The federal government’s Comcar fleet has chosen a Tesla Model 3 long range electric car and a Hyundai Ioniq EV to take part in a trial to assess how best to integrate electric cars into the day-to-day transport services of parliament staff and guests.
The vehicles will be trialled by the department of finance over a two-year period in Sydney, Melbourne and Canberra, focussing on the ins and outs of charging the vehicles and associated costs.
They are the first EVs made available to federal politicians, although NSW energy minister Matt Kean already has a Tesla Model 3, which he is pretty pleased about. See: “Best car I’ve ever driven”: NSW energy minister’s new car is Tesla Model 3
The Comcar trial, which has already begun, is at best is a tacit acknowledgement that electric vehicle technology is mature enough for use in the federal fleet, and at worst is an indirect admission that the Coalition’s 2019 attack on electric vehicles was just plain out of line, has been a long time coming.
Electric cars were originally overlooked by Comcar in 2020 in favour of diesel-hungry BMW 6 series GTs and hybrid Toyota Camrys (which use less fuel than a non-hybrid but must burn it nonetheless).
Senate estimates later confirmed that although two Tesla vehicles – the premium $130,000 Model S and $150,000 Model X – were taken for a short test drive, they never actually made it to the shortlist for a more comprehensive test.
Now, it is the more affordable Tesla Model 3 long range, which is priced from $81,900 (before on roads), and the Hyundai Ioniq, a fastback that is one of a small handful of electric cars in Australia that is priced from under $50,000.
Both were on the market in Australia when the original 2020 shortlist was made, and as a “fact sheet” provided by Birmingham’s office to The Driven outlines, both are eligible for use in a Comcar trial inclusion because they meet the Australian Government Fleet Vehicle Selection Policy.
These criteria include a five-star safety assessment (both were tested before 2020), minimum “fit for purpose” requirements, addressing environmental considerations, and provide value for money (The Driven has contacted minister for finance Simon Birmingham’s office for more clarification on why these two vehicles were chosen, but the office did not directly respond).
Notably, the fact sheet provided by Birmingham’s office does not state the trial will assess the cost of ownership of the vehicles themselves, nor the (incorrectly calculated) “cost of abatement” that energy minister Angus Taylor uses in the “future fuels” discussion paper to claim hybrids are better than electric vehicles.
Regarding the cost of ownership, that’s just as well – there are already many studies that show electric cars are already more affordable than fuel burners because they have lower energy and maintenance costs, such as this 2019 report by Climateworks.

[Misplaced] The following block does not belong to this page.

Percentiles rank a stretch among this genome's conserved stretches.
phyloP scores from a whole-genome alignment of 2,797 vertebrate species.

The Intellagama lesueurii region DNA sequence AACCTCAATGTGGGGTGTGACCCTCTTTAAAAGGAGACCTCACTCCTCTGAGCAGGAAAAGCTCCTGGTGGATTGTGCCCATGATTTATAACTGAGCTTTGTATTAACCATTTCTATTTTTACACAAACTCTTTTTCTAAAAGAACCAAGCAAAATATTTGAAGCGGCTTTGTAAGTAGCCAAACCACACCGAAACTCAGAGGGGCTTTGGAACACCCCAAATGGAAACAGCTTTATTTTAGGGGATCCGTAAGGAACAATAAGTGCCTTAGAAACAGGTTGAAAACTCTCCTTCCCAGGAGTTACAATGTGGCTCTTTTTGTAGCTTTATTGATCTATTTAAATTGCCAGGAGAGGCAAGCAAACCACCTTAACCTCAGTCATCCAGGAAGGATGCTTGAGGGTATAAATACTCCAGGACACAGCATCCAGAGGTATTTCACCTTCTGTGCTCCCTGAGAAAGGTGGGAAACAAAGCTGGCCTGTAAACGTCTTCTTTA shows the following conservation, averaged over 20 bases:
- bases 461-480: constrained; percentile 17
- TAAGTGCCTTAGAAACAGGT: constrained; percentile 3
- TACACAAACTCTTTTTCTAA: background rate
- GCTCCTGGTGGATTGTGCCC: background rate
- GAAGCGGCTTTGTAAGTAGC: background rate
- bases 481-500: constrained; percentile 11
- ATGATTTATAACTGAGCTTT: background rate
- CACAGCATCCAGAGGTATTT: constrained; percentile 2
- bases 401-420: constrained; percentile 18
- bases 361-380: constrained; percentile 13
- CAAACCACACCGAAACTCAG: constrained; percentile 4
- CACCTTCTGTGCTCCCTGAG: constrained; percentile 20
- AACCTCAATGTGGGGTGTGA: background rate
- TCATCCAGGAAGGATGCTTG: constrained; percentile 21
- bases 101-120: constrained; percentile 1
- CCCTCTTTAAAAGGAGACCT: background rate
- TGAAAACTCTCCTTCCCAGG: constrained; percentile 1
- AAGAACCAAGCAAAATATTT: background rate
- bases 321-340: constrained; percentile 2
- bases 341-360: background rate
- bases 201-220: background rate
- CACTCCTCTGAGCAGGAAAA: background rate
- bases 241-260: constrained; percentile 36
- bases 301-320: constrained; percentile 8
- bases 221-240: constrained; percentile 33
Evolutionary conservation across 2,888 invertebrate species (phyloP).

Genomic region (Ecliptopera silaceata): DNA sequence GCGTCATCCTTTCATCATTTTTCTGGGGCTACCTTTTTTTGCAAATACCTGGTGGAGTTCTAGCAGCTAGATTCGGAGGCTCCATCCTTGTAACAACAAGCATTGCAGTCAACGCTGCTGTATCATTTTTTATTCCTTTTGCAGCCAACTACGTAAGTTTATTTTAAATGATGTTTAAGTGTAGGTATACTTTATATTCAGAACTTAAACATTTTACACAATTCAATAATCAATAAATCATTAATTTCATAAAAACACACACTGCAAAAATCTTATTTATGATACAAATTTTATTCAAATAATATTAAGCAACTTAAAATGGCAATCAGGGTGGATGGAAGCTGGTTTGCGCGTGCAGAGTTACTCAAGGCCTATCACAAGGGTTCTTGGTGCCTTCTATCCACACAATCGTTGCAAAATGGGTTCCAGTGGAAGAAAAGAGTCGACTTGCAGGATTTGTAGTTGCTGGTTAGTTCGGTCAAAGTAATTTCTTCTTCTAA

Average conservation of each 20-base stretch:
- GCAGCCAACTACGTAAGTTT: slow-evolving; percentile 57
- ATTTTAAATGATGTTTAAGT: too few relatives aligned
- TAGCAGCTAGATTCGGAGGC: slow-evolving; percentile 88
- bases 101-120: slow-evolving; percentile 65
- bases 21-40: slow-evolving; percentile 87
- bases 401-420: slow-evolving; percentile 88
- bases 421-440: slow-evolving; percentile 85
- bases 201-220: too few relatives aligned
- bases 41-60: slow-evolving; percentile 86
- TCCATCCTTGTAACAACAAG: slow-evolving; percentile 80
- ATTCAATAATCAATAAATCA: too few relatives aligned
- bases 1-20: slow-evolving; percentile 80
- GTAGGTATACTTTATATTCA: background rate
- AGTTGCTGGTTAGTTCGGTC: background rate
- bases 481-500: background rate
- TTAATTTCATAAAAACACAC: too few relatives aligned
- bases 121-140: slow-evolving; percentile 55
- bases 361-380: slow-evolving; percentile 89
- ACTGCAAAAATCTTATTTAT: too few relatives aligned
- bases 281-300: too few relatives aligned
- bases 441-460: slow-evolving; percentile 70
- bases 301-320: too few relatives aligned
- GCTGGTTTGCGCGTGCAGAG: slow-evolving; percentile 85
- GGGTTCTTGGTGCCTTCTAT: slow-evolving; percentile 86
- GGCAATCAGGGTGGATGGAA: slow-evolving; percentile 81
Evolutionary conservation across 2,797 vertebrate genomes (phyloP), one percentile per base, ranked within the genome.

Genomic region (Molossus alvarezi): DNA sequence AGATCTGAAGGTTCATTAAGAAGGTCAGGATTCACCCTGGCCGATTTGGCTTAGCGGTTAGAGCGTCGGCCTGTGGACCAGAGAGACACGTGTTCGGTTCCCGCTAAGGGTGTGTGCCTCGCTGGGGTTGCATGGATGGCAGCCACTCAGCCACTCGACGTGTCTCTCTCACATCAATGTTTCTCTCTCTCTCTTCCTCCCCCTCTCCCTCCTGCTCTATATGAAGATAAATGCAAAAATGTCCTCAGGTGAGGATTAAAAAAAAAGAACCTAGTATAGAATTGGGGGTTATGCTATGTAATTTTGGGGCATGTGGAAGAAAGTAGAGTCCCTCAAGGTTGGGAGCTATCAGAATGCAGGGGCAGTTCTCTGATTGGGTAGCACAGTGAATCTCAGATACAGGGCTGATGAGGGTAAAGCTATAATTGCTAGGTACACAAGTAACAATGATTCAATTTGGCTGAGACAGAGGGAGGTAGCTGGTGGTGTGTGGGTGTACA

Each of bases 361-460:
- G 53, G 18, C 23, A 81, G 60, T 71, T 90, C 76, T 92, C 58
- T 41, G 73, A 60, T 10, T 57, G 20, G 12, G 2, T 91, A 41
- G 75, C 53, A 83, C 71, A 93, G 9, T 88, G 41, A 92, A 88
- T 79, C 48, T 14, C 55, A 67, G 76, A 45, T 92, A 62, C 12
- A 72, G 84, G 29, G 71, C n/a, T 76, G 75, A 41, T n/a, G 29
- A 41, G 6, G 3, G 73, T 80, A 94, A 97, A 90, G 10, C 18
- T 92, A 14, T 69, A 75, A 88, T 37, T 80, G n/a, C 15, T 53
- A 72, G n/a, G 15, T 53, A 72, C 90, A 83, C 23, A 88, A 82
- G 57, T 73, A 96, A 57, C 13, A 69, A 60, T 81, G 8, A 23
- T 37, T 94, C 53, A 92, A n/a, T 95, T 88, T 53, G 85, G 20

In fact, the government’s own Green Vehicle Guide confirms that the “fuel costs” of both electrics are half that of the BMW 6 series (which by the way would fail the EU’s strict vehicle emissions limits of 95gmCO2/km).
In fact, both the Model 3 and the Ioniq are the most efficient cars available in Australia.
Transitioning the entire federal fleet to electric cars would also cost much, much less than the $200 million figure thrown around by the Parliamentary Budget Office. Evenergi has gone so far as to say it could cost just a 10th of that figure.
What the two-year trial will do is see the department of finance share data with the department of industry, science, energy and resources and federal science organisation CSIRO and other entities to “share information and improve understanding of charging infrastructure and technologies”.
It will do this via “both off-road assessments on a closed circuit track and on-road assessments in business as usual service delivery to clients,” to “consider how to best operate an EV fleet to ensure there is minimal disruption”.
It’s not hard, particularly seeing as the future fuels discussion paper has identified that rolling out charging infrastructure where it is needed is its number one priority.
Considering one of newly elected US president Biden’s first steps in a bold $US2 trillion ($A2.6 trillion) climate and energy package after being inaugurated in January was to commit to transitioning 645,000 government vehicles to electric, a two-year trial of two electric vehicles is tardy, to say the least.
Bridie Schmidt is lead reporter for The Driven, sister site of Renew Economy. She specialises in writing about new technology and has been writing about electric vehicles for two years. She has a keen interest in the role that zero emissions transport has to play in sustainability and is co-organiser of the Northern Rivers Electric Vehicle Forum.